If employees see that they are working in a low-trust environment, they may become more protective of their own interests or become disengaged. They may be more inclined to withhold information from colleagues, question the organization’s goals, disengage from their work, or actively look for opportunities elsewhere.
Employees need to feel a sense of safety and belonging. Building a high-trust work environment needs to take place within all levels of an organization, but management often sets the standard by living by the organization’s values and maintaining accountability.
Ultimately, an organization should drive what people expect of each other and how we want people to behave within the company. Leaders can start by holding other leaders and managers accountable to uphold company values, be it by demonstrating teamwork through collaboration or maintaining work-life balance.
Fostering Trust Starts With Each of Us
While building (or repairing) trust in the workplace is a team effort, it’s a process that can start with each of us and how we choose to interact with each other. Regardless of the type of environment we work in, we can all build stronger connections with colleagues by actively listening during conversations, taking the time to get to know one another on a personal level and recognizing each other for the contributions we make.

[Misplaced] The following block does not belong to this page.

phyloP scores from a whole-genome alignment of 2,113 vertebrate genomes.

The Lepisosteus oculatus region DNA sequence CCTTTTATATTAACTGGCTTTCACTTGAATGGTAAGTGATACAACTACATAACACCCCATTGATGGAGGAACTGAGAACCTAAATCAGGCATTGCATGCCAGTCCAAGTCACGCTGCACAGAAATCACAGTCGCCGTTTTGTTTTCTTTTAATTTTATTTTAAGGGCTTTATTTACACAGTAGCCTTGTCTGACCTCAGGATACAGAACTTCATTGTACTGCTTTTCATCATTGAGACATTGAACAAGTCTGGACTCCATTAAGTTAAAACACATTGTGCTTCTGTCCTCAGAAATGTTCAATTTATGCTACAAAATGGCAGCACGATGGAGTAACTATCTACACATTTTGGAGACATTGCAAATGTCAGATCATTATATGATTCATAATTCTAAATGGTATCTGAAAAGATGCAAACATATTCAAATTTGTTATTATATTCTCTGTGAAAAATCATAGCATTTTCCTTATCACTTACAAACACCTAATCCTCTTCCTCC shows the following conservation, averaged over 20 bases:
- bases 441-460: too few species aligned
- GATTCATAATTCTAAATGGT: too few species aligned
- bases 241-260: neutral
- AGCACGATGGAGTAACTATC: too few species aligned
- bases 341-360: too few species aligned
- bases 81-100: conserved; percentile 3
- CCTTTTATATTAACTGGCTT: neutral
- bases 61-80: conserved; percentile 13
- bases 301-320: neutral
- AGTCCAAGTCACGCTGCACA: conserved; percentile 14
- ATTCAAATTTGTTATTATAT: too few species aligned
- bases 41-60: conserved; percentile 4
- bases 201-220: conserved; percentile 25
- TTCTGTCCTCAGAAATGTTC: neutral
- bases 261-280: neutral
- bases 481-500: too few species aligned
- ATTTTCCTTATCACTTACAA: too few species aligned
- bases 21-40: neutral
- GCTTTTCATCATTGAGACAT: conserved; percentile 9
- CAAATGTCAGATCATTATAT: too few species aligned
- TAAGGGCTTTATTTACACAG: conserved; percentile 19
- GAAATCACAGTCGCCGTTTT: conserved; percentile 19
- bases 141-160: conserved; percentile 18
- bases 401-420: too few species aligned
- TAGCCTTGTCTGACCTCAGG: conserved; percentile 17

Trust is built up over time. The more interactions that people have, the more they walk away with positive feelings, whether it’s from good intent, or because the person felt heard and respected.
Working toward maintaining, establishing (or re-establishing) trust in the workplace is a journey that all organizations need to facilitate. Progress takes time and will be an interactive process that requires each of us to be proactive participants. But when leaders, managers, and employees work together to create an environment where trust can flourish, each one of us will benefit both professionally and personally.